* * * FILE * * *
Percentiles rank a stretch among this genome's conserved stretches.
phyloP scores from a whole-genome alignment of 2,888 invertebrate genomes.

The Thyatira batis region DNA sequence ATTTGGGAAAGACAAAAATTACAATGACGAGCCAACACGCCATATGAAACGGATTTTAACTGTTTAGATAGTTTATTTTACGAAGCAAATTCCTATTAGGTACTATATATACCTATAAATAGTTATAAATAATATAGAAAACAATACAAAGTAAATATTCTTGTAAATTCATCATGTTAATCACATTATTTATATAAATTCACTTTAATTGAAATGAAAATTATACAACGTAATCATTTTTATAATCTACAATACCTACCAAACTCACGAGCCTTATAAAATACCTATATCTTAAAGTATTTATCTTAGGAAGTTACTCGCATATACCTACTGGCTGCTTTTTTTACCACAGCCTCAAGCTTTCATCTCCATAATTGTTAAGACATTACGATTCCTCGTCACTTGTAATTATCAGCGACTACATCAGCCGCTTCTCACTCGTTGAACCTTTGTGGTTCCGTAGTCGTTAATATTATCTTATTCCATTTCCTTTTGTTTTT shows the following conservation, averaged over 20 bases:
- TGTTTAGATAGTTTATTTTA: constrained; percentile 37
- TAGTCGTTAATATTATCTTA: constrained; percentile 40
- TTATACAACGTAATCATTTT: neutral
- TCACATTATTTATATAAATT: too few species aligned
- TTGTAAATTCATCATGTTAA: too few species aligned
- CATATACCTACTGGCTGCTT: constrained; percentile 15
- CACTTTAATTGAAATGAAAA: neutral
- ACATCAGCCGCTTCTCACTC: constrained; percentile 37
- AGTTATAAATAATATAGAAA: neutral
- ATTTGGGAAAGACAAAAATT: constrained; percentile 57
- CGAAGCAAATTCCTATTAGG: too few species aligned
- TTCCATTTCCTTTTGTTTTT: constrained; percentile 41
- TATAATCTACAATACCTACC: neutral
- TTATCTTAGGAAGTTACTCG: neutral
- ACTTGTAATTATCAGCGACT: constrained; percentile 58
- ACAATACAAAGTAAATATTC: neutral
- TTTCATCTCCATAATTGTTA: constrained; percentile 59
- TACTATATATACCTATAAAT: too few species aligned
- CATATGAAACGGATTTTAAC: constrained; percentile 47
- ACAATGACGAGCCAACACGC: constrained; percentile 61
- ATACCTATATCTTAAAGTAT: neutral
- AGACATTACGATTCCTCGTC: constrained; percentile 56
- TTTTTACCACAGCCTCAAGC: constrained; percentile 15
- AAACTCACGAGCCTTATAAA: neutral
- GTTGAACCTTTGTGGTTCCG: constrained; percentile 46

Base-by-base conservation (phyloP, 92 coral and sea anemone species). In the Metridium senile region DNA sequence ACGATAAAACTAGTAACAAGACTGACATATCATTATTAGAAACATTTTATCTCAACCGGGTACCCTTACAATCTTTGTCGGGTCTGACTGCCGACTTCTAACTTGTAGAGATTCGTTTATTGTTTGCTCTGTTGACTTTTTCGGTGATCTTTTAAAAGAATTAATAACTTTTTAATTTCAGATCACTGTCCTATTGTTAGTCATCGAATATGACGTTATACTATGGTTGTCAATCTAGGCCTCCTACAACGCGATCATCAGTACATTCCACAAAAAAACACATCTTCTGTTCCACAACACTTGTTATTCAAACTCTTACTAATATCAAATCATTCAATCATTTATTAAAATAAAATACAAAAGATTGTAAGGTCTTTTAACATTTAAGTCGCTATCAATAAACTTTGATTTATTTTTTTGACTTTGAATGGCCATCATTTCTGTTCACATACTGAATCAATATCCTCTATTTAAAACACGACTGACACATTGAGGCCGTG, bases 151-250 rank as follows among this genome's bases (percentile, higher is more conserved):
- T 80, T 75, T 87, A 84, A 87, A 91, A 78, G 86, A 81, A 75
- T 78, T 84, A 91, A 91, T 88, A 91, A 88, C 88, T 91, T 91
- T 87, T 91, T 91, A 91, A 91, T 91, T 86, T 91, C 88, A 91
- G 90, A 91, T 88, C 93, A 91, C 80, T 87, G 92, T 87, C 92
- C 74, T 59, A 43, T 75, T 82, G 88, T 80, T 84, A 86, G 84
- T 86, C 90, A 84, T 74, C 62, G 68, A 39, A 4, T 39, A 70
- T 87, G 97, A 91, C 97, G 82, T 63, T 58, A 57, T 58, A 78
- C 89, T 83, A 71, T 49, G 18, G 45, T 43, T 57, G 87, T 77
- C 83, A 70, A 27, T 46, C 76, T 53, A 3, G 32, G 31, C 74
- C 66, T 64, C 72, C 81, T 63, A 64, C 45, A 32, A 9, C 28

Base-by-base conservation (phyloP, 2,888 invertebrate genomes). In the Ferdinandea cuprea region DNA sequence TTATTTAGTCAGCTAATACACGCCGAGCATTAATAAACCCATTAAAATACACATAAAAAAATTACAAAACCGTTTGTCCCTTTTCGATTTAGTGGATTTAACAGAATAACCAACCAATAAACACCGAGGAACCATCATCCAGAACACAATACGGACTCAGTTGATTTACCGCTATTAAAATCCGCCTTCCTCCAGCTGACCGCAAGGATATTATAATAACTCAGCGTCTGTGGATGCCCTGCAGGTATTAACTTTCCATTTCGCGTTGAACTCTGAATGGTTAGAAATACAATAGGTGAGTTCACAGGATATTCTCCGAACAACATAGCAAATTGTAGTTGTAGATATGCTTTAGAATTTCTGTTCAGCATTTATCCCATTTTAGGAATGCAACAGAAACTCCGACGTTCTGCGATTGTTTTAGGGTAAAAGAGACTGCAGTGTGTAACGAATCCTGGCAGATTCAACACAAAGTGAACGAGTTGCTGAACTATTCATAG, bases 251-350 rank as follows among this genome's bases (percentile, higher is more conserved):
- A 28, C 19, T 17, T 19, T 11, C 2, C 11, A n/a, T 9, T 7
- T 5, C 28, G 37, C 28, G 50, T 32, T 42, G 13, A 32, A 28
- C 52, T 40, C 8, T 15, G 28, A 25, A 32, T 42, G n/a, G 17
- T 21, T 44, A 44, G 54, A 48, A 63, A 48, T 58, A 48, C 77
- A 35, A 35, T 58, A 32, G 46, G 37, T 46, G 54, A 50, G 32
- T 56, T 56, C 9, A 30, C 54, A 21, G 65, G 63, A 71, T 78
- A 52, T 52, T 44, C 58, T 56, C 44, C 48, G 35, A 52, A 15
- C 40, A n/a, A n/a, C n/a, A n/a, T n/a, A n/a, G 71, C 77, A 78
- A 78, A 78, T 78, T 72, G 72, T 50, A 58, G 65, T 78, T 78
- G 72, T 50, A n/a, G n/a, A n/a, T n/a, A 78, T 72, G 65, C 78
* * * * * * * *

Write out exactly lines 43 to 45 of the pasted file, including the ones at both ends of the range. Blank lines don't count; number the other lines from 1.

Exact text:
- C 52, T 40, C 8, T 15, G 28, A 25, A 32, T 42, G n/a, G 17
- T 21, T 44, A 44, G 54, A 48, A 63, A 48, T 58, A 48, C 77
- A 35, A 35, T 58, A 32, G 46, G 37, T 46, G 54, A 50, G 32